Finding a reliable food source in the winter is challenging in the UK. The ground is frozen, and the trees are bare. Some animals might indeed hibernate through the winter months, and many bird species migrate to warmer climes. However, this brings challenges for some animals predating on these creatures.
In short, winter is a rough, tough world for wildlife in the UK through winter and providing food is an important way to ensure their survival to the spring. However, there are some important dos and don’ts when feeding wildlife, providing the right food and ensuring that these creatures are not reliant on you as their food source.
What should I feed the wildlife?
We know that feeding bread to ducks can be damaging, and the bread can lead to the ducks losing their angel feathers, which are essential to flight. Equally, we have been warned that putting out milk for hedgehogs is inappropriate because they are lactose intolerant and can seriously damage their gut.
Therefore, feeding the wildlife through the winter isn’t just about putting out your scraps or leftovers. You would be wise to learn the normal diet of birds and animals and supplement this.
Hedgehogs, for instance, would normally feast on beetles, earwigs, caterpillars, worms, etc. Basically, they love a bit of meat. Therefore, dog and cat food is a good option, ensuring no fishy element. If you are keen to do the right thing, you can purchase hedgehog biscuits that include everything they need. Ensure they have access to a shallow dish of water, especially if feeding them dry biscuits.
Birds are vulnerable in the winter, as their normal diet of grubs and worms are often inaccessible through the frozen soil. All overwintering birds need help with lots of fatty foods to bolster their reserves. Therefore, suet and fat balls are a great treat to put out for birds, as are oily nuts and seeds such as peanuts and sunflower seeds. Nyjer seeds are particularly rich in fat and oil, and as they are small than most, they are easier for all species to snack on. It is possible to put out some of your leftovers, such as breadcrumbs, cheese and rice. Making sure your garden is thriving with insects will also provide a great food source for birds like owls.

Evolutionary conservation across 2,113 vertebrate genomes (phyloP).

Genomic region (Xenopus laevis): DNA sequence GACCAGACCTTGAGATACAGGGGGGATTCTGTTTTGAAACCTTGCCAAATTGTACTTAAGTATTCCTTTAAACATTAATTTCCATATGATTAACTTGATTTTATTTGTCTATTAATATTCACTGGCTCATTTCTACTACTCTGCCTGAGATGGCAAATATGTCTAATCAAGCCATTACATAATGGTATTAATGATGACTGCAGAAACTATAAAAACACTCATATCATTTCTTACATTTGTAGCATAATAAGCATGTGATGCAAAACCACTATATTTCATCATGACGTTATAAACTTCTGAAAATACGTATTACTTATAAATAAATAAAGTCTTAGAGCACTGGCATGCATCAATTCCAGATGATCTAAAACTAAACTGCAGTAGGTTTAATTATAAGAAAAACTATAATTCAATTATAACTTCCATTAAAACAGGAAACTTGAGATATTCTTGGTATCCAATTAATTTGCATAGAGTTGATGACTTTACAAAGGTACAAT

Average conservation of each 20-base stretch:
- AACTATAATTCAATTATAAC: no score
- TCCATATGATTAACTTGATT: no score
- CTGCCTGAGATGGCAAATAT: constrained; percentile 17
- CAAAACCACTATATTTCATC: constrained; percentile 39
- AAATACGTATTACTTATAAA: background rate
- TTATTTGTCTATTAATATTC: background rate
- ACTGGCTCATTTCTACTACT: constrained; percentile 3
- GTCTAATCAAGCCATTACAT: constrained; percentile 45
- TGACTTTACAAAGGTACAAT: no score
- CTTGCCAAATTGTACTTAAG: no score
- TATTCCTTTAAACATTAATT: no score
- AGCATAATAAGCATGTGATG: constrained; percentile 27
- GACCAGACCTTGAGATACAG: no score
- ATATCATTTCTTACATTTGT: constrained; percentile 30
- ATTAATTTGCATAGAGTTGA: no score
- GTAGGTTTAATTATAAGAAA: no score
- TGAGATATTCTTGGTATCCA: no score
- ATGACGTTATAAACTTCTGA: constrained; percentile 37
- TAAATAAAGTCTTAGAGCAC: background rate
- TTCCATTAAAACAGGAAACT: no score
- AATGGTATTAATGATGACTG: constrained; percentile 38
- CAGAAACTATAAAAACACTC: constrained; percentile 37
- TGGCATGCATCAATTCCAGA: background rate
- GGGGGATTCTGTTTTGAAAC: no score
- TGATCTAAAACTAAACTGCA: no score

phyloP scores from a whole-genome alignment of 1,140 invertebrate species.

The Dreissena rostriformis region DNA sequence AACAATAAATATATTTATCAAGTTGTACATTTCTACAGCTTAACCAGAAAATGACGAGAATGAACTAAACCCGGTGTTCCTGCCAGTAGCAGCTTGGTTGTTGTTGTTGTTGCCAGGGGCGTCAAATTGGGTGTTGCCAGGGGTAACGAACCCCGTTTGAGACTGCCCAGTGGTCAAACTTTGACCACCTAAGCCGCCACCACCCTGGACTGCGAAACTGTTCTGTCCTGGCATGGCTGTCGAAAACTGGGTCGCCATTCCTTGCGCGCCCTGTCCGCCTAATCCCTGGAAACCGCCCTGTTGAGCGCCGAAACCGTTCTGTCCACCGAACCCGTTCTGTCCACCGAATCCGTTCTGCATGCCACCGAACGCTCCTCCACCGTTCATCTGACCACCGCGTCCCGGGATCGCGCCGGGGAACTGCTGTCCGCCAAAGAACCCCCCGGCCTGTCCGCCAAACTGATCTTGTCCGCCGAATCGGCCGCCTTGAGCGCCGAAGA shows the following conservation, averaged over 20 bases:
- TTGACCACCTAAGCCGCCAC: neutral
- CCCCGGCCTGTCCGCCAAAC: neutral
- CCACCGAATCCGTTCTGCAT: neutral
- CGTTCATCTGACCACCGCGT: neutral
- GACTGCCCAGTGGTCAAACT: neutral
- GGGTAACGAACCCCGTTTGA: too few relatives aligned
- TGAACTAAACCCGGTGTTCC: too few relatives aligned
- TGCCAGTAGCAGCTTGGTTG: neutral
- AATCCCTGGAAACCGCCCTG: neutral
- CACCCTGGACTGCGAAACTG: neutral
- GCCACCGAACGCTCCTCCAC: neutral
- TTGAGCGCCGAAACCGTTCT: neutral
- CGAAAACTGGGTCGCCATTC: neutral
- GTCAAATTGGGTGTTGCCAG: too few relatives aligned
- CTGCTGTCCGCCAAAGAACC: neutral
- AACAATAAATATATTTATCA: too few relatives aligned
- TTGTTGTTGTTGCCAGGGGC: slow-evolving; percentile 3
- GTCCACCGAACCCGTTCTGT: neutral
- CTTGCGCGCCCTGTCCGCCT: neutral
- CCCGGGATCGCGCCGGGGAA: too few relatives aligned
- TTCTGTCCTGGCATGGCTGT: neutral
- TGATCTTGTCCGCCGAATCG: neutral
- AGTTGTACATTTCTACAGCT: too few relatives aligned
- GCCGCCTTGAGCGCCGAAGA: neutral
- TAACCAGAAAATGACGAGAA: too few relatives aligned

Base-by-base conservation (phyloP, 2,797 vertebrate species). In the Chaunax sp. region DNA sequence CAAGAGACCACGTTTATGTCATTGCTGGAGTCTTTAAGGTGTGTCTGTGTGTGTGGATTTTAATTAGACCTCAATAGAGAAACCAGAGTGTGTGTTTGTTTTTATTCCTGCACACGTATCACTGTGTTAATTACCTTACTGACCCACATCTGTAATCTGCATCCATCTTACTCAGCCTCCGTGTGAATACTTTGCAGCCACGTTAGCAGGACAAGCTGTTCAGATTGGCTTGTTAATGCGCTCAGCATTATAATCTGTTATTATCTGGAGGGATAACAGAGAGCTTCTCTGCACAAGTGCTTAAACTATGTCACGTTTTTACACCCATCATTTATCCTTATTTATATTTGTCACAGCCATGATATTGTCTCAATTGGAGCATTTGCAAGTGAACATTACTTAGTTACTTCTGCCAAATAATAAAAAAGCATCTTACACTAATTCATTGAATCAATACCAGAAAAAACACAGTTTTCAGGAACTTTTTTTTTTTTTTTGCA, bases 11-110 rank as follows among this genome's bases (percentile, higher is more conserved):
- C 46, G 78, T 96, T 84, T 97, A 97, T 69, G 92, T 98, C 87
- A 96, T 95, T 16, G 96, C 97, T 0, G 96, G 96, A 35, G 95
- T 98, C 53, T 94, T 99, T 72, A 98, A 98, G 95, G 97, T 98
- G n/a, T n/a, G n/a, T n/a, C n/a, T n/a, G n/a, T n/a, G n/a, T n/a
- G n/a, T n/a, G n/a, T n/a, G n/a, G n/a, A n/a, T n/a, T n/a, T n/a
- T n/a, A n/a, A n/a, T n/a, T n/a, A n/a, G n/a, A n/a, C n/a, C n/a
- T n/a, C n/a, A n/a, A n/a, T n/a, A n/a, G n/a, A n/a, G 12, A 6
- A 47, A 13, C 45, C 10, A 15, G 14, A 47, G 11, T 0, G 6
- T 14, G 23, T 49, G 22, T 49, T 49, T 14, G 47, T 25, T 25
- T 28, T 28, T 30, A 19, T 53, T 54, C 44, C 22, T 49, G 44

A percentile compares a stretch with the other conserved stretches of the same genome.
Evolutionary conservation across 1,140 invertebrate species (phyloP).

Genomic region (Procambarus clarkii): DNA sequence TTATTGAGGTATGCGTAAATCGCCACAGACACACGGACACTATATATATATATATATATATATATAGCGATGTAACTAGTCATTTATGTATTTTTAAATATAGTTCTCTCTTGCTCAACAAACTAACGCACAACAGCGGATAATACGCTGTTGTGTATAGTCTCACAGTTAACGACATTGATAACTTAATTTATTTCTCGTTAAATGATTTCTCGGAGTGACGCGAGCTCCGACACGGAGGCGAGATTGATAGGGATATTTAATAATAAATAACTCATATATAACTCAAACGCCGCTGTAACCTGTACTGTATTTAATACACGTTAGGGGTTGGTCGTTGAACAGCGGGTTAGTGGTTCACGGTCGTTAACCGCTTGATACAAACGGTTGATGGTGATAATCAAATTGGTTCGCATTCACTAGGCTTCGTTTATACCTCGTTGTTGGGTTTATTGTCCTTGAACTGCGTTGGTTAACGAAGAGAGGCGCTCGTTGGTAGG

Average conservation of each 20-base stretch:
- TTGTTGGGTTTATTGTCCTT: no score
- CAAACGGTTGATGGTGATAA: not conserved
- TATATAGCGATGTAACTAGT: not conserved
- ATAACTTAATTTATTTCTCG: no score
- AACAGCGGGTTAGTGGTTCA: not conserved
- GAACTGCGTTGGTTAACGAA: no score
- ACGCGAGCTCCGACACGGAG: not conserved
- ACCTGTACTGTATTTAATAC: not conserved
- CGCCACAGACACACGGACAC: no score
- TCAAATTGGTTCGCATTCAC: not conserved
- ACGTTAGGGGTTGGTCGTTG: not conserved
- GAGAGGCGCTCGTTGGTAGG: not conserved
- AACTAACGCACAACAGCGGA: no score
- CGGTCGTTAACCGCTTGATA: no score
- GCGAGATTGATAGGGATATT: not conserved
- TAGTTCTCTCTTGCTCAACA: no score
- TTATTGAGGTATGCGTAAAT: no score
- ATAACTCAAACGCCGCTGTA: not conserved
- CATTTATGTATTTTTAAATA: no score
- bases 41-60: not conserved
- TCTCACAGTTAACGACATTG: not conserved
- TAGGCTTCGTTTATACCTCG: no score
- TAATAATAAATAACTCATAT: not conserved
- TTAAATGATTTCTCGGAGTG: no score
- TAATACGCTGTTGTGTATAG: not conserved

How do I feed the wildlife during winter?
First, don’t feed the wildlife too regularly. You need to be an unexpected source of food on occasions. Why? Well, you don’t want the wildlife to lose the natural sense of seeking food for themselves. Becoming reliant on you puts the wildlife at risk, as you might run dry as a resource and then they have lost a sense of other hunting grounds.
Second, hygiene, especially with birds, is vital. Many birds die each year because of the transmission of diseases. Many of these diseases are passed from bird to bird in dirty bird feeders, water areas and tables. Therefore, keeping these clean is essential and will promote better hygiene from the birds who will quickly realise it is not a place to do their toilet.
Moving where you leave food is also a good way to maintain hygiene, and it prevents a build-up of faeces in one place. Be sure to choose safe food sites for the animal and not somewhere where they would be vulnerable to predation from domestic pets and the like.
Plenty of water!
While offering food is a good way to support wildlife, they also need a healthy freshwater supply. Bodies of water are likely frozen over in the winter months. Therefore, as well as food, you need to ensure a good supply of fresh water.
If you have a pond in your garden, it is important to make a hole in the surface using hot water. You might be tempted to crack the surface and knock away the ice, but the vibrations created can damage the wildlife. Boiling the kettle and making a hole in the surface this way is much more wildlife friendly.
You might also want to ensure that your birdbath has lots of clean water in it. Keeping this water clean is important for the health of the birds.
Lots to be done!
There are many ways you can help keep wildlife fed during the winter months. You will be rewarded with an extraordinary amount of activity in your garden to add some interest in these dull months. Getting it right is important to the health of the wildlife, and doing a little bit of research will go a long way.